Tuesday, March 24, 1992

Hindsight Is Always 20/20

I got the idea for "Hindsight" when I was a young lad at the hight of the Cold War, but I didn't actually write it until after the break up of the Soviet Union. This was before the first Gulf War and the War on Terrorism. I made up for this by being somewhat vague in the naming of my superpowers in the story and still stand by the work as a "alternate reality" approach to Cold War fiction.
Even though the Cold War is over, we can still look at Cold War fiction as a way things could have turned out. At the same time, we look at it with a sigh of relief that the chances of such events happening now are far less than they were a few years ago. But we can't ignore the fact that nuclear weapons still exist in the world and many maniacal, third world leaders are still trying build or buy atomic weapons. Given this, the possibility of a terrorist supporting dictator using nuclear weapons for international and/or political gain could start a war that no one wants and no one would know how to stop.

The following is not about a terrorist act with nuclear weapons. It's about the aftermath of a nuclear war, not necessarily on our planet. How this or any other nuclear war starts is not at issue. What's at issue is the human cost of such a conflict.

Two helicopters flew toward each other over the frozen wastelands of the North. One from the West, the other from the East each baring the political markings of the superpowers they represented.

The Western leader sat in his helicopter drinking a glass of water and looking out over the ice and snow outside. A synthesized ping was heard in the small private compartment of the aircraft followed by the Western leader's somber command, "Come."

The navigator of the aircraft entered the room, "Three minutes until rendezvous, Sir."

Without looking away from the window, the Western leader said, "Very well."

The navigator returned to the cockpit, leaving his commander in chief to his thoughts and his conscience.

The Eastern helicopter, slightly larger than its Western counterpart, carried its leader over identical terrain on an intercept course with the Western aircraft. Neither ship was armed, only the few secret servicemen aboard each aircraft carried weapons.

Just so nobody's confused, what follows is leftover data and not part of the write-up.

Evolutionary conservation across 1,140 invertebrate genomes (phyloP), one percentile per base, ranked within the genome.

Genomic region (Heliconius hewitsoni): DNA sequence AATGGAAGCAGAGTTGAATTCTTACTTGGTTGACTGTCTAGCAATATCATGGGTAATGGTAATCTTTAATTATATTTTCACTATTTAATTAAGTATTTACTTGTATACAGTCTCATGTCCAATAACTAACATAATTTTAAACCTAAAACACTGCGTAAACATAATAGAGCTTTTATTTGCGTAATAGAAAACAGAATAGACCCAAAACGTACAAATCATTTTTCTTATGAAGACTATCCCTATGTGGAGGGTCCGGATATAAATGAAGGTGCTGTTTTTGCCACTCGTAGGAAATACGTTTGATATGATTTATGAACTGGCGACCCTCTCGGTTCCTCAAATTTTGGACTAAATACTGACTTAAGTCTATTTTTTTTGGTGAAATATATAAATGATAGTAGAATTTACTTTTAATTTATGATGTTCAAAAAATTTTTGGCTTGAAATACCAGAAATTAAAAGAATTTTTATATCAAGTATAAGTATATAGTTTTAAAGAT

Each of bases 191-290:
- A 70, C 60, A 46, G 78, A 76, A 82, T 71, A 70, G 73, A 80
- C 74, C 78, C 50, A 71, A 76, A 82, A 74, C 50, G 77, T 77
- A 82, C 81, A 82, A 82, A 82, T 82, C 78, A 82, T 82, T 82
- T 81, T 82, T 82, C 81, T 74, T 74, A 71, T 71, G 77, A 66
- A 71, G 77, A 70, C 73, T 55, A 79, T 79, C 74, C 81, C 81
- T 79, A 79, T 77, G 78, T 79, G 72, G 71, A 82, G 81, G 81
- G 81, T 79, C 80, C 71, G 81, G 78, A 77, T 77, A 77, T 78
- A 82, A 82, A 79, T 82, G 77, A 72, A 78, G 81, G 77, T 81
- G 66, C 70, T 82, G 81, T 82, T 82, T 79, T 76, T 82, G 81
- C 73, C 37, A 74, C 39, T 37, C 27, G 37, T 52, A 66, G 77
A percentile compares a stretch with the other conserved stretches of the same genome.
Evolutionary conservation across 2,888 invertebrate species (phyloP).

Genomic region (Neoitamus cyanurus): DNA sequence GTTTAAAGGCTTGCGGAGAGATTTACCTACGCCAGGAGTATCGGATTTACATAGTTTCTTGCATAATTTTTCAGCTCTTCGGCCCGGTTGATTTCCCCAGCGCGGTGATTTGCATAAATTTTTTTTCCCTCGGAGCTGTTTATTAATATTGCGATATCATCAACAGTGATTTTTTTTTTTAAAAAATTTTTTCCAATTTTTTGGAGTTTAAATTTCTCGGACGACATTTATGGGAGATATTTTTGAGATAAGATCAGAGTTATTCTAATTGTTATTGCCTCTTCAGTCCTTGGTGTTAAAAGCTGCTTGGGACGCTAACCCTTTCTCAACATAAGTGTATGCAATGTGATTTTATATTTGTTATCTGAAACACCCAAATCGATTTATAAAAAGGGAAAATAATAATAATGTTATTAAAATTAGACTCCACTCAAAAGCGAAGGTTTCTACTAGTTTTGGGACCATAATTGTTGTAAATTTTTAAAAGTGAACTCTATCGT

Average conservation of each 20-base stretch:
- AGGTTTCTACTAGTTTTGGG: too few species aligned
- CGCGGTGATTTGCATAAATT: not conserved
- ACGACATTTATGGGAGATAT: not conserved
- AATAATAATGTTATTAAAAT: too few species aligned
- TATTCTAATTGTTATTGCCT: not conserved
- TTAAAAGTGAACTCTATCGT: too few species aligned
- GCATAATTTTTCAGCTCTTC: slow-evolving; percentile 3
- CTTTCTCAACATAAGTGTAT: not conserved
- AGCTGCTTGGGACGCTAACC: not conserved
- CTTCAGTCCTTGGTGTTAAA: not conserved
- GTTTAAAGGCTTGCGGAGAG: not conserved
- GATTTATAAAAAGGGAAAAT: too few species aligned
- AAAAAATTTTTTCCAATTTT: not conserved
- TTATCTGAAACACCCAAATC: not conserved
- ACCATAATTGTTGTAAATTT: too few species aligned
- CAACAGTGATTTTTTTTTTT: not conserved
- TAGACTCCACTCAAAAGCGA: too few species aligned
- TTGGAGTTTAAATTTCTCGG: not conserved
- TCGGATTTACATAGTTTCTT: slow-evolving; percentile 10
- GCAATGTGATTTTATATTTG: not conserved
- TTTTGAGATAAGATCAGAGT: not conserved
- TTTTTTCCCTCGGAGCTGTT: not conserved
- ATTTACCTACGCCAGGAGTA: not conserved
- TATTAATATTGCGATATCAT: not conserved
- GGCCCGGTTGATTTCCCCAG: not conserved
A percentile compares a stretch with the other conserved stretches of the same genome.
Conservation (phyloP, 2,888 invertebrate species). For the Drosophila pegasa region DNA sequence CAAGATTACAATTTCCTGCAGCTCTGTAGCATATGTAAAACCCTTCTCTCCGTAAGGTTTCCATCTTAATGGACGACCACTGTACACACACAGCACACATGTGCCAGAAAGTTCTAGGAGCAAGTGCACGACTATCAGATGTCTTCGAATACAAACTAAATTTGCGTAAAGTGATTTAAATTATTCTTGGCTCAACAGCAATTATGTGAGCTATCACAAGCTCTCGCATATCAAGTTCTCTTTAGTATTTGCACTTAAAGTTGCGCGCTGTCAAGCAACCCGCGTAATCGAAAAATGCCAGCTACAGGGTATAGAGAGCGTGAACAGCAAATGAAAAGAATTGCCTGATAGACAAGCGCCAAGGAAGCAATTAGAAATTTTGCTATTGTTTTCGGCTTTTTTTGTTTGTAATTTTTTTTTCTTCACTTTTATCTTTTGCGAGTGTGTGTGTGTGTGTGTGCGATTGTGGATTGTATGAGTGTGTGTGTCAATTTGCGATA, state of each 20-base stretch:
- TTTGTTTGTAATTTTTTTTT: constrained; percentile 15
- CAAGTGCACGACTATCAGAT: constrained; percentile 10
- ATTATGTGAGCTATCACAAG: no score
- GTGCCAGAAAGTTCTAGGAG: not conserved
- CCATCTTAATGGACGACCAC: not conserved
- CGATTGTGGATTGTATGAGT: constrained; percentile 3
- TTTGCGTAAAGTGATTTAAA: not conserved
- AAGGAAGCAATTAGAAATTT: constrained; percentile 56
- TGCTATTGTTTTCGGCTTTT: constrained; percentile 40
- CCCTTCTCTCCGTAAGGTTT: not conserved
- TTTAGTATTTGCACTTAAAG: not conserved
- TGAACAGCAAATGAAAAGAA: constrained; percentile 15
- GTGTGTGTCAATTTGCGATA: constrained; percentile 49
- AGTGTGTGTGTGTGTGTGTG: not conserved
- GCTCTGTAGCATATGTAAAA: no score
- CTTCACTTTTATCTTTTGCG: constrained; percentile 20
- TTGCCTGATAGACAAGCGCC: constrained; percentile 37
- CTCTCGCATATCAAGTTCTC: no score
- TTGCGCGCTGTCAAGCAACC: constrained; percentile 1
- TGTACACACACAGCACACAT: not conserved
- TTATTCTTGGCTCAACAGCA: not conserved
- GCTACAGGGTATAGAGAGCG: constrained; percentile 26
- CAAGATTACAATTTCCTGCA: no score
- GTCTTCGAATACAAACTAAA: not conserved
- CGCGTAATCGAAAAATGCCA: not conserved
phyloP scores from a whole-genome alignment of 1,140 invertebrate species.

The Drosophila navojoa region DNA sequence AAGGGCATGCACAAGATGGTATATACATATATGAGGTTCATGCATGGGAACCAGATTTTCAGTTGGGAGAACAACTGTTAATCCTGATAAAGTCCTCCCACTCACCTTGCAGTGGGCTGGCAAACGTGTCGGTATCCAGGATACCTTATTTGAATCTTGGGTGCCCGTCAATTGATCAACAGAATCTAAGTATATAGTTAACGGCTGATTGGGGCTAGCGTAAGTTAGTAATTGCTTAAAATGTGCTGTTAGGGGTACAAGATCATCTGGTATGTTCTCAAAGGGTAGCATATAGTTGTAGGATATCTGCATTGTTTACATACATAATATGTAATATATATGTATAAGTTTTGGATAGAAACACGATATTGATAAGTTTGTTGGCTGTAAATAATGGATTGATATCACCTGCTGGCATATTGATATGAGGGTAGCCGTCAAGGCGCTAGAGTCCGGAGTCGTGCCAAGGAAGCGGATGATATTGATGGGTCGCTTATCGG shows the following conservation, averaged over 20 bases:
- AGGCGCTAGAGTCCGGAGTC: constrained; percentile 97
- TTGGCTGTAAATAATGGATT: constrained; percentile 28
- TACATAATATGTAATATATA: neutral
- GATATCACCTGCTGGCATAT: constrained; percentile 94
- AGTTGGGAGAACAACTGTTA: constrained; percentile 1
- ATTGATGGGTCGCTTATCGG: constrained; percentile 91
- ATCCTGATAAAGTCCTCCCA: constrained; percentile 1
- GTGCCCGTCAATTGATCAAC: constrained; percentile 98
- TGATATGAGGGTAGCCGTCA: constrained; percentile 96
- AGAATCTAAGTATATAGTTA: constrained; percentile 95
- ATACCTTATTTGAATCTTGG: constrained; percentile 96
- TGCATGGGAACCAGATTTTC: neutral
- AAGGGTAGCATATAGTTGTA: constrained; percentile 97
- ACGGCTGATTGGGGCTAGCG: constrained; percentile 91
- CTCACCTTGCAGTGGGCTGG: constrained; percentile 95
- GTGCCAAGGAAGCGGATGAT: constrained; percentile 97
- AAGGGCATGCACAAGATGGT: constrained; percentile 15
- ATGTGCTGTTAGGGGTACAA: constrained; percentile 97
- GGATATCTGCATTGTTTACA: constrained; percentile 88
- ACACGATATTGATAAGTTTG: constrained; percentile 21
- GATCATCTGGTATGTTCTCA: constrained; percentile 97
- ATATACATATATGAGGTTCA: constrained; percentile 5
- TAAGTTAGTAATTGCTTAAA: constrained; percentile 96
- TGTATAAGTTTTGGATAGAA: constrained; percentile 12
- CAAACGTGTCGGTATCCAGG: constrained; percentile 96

The Eastern leader sat quietly next to his wife and young daughter in the traveling compartment when the navigator of the helicopter entered and gave the Eastern leader a message similar to the one received by the Western leader.

A little more than two minutes passed when the pilots of the aircraft could see each other in their windscreens. Thirty seconds later, the two rotary wing aircraft began to slow down as they faced each other over the ice, blowing gusts of snow into the air. They circled each other like two panthers, as if they were waiting for one or the other to make a suspicious move. They circled each other twice and landed, fittingly, with the Western helicopter to the West and the Eastern ship to the East.

When the blades of both helicopters slowed to a stop, their main doors opened, lowering small sets of steps for the two leaders. A few moments passed and finally, the Eastern leader came out of his aircraft. When he stepped onto the ice covered ground, the Western leader modestly peaked out from the door of his helicopter. He then walked down his own set of steps.

They faced each other for a good thirty seconds then, finally, walked toward each other through the snow. They stopped a few feet apart and looked into each other's eyes. They were both tired and fatigued. The Western leader, in an attempt to make himself and his counterpart more comfortable, said, "Are you warm enough?"

"Yes, thank you," said his counterpart.

"It certainly is cold."

"It is." They stood quietly, trying to think of something else to say before they faced each other with the truth of their visit. "Do you have enough food?"

The Western leader made a quick glance to his aircraft and said, "Yes, we're quite alright . . . for the time being." A quick and cold gust of wind blew past them. In an attempt to shield themselves from it, they both stepped a foot closer to each other. When it subsided, the Western leader asked, "Do you have enough food."

"Yes, we do. As well as some wine."

"Do you have anything with you now?"

The Eastern leader gave a shy smile and then reached into his pocket. He pulled out a bar of chocolate. A Western bar of chocolate. With a sorrowful smile he said, "Sadly ironic, is it not?"

With a similar, sorrowful expression, the Western leader said, "Indeed."

"Would you share this with me?"


The Eastern leader broke the candy bar in half with the wrapper still on it and gave a piece to his foreign adversary. For a few moments they ate a couple of bites of chocolate. He licked a smudge of chocolate from his thumb and asked, "Do you still have factories that make this in your country?"

"I don't know."

"I am forced to wonder how it all might have been. I have always admired your society."

Holding back tears, the Western leader asked, "Then why . . ." He tried to remember who fired the first shot. On which continent did the first salvo of missiles originate?

"Will you be alright?"

"I don't know. As long as we have food and fresh water, I suppose we'll be fine. And you?"

"The same. . . Actually, not the same."

The Western leader couldn't help crying, now. "What have we done?"

The leader of the Eastern superpower glanced around himself and very matter of factly, as well as somberly, stated, "We have destroyed our world."


"That," said the Eastern leader with regret, "is for the historians to figure out."

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